Running riot: Legislation that Oklahoma lawmakers say is intended to curb rioting but others view as attempts to curb dissent continued moving out of committee last week.
House Bill 2215, by Rep. Kevin McDugle, R-Broken Arrow, would add obstructing a business entrance or exit or a roadway to the statutory definition of inciting a riot and would bar from criminal and civil prosecution motorists who “unintentionally” injure or kill someone while “fleeing from a riot.”
Last year major highways in Tulsa and elsewhere were briefly blocked by protestors, resulting in a few injuries and some irate drivers.
Under Oklahoma law, incitement to riot is a felony subject to 10 years in prison and a $10,000 fine. Obstructing traffic is generally a misdemeanor.
HB 2095, by Rep. Mark Lepak, R-Claremore, would make those charged with unlawful assembly subject to racketeering charges. Under Oklahoma statute, unlawful assembly is essentially conspiracy to incite a riot and is a felony punishable by up to five years in prison and a $5,000 fine.
Senate Bill 119, by Sen. Mark Allen, R-Poteau, would require application 10 days in advance for demonstrations on the state Capitol grounds and could make protest organizers liable for damage to the property.
Allen has sought to limit Capitol demonstrations since teachers and their supporters occupied the building three years ago.
SB 403, by Sen. Brenda Stanley, R-Oklahoma City, would make it a misdemeanor to “interfere or disrupt” the business of local governments, including school boards, and would apply to public meetings.
In recent years, the Legislature has also expanded the definition of criminal trespass, chiefly to protect oil and gas assets from protestors.
Some First Amendment advocates see measures such as these as intended to intimidate dissenters by giving law enforcement leeway to arrest and prosecute protestors for relatively minor infractions.
Session notes: A House committee advanced legislation that would require an extra step in the prosecution of any law officer charged with homicide or manslaughter. The author of HB 2505, Rep. Chris Kannady, R-Oklahoma City, said his measure was prompted by what he viewed as the unfair treatment of former Tulsa Police Officer Betty Shelby.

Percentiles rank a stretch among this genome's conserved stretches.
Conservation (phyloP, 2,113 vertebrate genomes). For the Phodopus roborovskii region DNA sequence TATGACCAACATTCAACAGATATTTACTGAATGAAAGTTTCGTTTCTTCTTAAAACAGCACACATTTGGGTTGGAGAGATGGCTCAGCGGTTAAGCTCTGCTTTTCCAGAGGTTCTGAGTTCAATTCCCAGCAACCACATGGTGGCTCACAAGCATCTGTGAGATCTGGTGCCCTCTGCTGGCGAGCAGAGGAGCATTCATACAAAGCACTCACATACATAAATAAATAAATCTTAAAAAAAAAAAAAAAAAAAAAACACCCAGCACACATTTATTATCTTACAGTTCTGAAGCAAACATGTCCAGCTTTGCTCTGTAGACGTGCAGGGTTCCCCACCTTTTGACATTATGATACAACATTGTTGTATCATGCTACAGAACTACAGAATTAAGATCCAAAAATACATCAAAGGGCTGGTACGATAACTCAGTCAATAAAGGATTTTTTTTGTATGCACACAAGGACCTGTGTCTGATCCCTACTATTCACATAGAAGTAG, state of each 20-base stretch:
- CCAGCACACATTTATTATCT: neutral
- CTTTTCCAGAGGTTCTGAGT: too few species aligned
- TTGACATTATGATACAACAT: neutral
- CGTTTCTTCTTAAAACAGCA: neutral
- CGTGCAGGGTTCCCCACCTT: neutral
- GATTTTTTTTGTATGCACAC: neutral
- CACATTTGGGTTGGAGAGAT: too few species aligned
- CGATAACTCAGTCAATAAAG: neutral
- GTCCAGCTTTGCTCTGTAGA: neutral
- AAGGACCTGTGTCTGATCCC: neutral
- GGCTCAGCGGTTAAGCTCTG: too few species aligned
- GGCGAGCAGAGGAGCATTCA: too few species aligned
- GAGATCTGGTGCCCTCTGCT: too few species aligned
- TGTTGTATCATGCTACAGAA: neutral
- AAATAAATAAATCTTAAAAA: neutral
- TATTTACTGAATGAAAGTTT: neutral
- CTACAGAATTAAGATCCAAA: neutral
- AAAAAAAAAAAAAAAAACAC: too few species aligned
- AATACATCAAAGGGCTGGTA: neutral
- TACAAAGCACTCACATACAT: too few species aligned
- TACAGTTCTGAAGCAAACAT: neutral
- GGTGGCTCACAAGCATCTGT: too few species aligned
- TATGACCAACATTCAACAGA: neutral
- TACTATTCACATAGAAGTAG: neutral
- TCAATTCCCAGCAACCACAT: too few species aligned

Two area House members are working on a bit of property tax relief for low-income homeowners.
House Bill 1009, by Rep. Lonnie Sims, R-Jenks, would raise the annual income limit for a double homestead exemption from $20,000 to $25,000. Sims is working with Rep. Meloyde Blancett, D-Tulsa, on a floor amendment that would exclude one-time emergency government assistance from the income calculations.
Sims said the income limit has not changed since 1997 and that some seniors have lost the second exemption because of cost-of-living adjustments to Social Security and other retirement payments.
The bill survived a committee vote and is eligible to be heard by the full House.
SB 650, by Sen. Kim David, R-Porter, would give state employees a 2% bump in their flexible benefit allowances.
SB 272, by Sen. Darrell Weaver, R-Moore, presents an interesting privacy question. It would require cellphone service providers to allow law enforcement to use those phones to track people in “emergency situations,” such as abductions.
While the Senate was advancing legislation last week to allow home delivery of alcohol, the House moved along the Cocktails to Go Act and a measure authorizing self-serve — but limited portion — beer and wine taps at restaurants.
Meetings and events: Together Oklahoma and the Oklahoma Policy Institute will have an online discussion on economic opportunity and budget and taxes at 6:30 p.m. Tuesday. Register at togetherok.okpolicy.org.
Susan Crenshaw, chair of the Tulsa Regional STEM Alliance, will be the featured speaker for the virtual meeting of Heart of the Party, the Tulsa Chapter of the Oklahoma Federation of Democratic Women, at 6:30 p.m. March 1.
Annual dues to the organization are payable, and members will be voting on officers for the next two years.
Contact President Karen Gaddis at email@example.com for information and Zoom entry.
— Randy Krehbiel, Tulsa World